IT in the internet of things: metamorphosis from enabler to USP

Michael E. Porter – the “Pope of competitive theory” – said something important at the Liveworkx15 conference in Boston: He predicted that the internet of things would change the corporate world more significantly than any previous IT development. Networked, intelligent products aren’t just reshaping industry – they’re also changing our everyday lives.


This is only the beginning

It’s true. Of course, the Apple watch hasn’t exactly been flying off the shelves – instead, Cupertino has had to pursue costly marketing campaigns to sell it as an “emotional product” so it doesn’t become another flop by the lifestyle brand. But smart homes, fitness bracelets, and smartphone apps are already common. Video and sound systems stream your music collection, but also integrate streaming services and ways to purchase – just a little foretaste of all that is to come.


Gartner: soon, we’ll have 30x as many devices as people

Gartner believes that within just five years, the number of smart devices with internet access will rise to 212 billion. According to the UN, the global population will be 7.72 billion people by that time. This means that in five years, each person will own almost 28 devices. Cisco estimates the market potential of this increase at more than 14 trillion dollars.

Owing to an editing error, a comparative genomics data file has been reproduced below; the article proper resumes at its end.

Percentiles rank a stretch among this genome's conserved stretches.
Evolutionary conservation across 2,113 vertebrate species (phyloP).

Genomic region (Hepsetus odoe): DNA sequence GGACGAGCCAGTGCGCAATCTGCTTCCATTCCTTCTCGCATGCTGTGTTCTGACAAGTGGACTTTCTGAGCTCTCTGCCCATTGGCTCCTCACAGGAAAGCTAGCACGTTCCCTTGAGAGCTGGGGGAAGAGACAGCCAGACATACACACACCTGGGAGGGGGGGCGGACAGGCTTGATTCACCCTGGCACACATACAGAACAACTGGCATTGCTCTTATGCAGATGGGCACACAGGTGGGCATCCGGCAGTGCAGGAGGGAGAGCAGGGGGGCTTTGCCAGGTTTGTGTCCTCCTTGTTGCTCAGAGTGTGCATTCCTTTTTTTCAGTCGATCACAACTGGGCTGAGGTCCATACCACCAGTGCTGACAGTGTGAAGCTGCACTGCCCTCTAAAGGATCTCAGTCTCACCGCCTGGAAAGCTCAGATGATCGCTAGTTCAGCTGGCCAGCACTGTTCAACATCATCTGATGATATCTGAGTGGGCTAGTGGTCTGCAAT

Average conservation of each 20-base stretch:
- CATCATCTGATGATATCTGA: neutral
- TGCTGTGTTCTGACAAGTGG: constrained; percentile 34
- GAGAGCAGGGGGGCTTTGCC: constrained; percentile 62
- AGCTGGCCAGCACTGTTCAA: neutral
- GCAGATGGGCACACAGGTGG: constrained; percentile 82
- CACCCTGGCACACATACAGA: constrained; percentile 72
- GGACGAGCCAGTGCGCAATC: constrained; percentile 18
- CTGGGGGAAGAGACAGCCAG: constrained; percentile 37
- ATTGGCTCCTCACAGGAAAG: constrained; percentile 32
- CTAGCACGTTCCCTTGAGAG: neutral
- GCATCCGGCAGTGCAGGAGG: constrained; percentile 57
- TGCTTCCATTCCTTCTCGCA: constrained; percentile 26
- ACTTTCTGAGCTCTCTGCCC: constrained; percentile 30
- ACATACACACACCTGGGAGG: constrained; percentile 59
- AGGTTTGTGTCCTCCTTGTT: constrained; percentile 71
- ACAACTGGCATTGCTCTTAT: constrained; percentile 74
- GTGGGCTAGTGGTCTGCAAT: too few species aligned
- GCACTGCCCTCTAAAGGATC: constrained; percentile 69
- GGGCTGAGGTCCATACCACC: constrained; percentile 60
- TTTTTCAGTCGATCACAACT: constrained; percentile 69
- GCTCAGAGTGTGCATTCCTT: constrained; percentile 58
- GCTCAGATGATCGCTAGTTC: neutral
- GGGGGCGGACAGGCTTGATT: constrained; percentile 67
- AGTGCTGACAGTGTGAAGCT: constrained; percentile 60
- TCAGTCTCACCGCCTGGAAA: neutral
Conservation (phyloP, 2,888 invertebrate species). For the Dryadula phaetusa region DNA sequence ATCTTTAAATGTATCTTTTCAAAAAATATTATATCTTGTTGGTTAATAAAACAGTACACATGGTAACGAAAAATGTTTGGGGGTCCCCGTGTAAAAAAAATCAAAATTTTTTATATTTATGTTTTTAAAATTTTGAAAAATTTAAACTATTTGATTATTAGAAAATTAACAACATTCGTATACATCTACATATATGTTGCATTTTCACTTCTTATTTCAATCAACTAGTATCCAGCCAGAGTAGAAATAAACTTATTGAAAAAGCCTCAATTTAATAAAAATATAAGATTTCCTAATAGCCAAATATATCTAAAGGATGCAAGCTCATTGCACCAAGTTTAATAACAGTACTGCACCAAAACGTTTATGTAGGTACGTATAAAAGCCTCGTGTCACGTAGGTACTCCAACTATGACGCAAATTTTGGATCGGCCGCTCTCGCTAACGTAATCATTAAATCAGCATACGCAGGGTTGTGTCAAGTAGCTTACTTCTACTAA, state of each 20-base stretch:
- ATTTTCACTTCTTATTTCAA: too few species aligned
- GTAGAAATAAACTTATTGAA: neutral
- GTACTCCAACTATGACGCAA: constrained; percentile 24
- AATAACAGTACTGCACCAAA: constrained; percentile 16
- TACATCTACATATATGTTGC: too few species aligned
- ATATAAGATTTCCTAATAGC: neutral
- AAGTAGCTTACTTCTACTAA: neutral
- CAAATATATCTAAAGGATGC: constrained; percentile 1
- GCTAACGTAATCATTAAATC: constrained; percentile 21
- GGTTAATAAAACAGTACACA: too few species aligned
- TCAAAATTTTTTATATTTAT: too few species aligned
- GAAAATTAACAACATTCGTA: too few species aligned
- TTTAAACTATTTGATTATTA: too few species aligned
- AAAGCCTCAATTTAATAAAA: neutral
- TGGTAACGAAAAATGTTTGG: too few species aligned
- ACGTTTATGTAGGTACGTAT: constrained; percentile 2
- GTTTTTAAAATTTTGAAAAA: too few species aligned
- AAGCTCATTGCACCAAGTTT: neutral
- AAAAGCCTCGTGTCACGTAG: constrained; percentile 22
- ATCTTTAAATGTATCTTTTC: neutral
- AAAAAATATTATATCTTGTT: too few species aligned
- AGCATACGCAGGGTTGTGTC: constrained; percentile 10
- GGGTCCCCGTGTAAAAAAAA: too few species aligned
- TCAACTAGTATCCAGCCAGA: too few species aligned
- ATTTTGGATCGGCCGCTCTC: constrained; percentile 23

IT needs to process external and internal data

The challenge? All of these devices are going to unleash a flow of data on businesses that’s as immense as it is unstructured. A flow of data that will need to be combined with existing, structured data like client databases and customer histories, then processed, evaluated, and saved. ERP systems will have to do all of this, practically in real time. Background processes need to be automated, and created documents and data have to be archived according to legal and security requirements. Developers worldwide are working on how to achieve these goals. It’s good that all of this is occurring as a process. More of an evolution than a revolution. That gives companies time to develop the IT step by step.


From IT to USP

But there is one aspect that’s already taken effect: in the future, a company’s IT profile will play a large part in determining how customers view the business. It will enable companies to tailor products ever more closely to customer needs, eventually becoming an important USP for a product.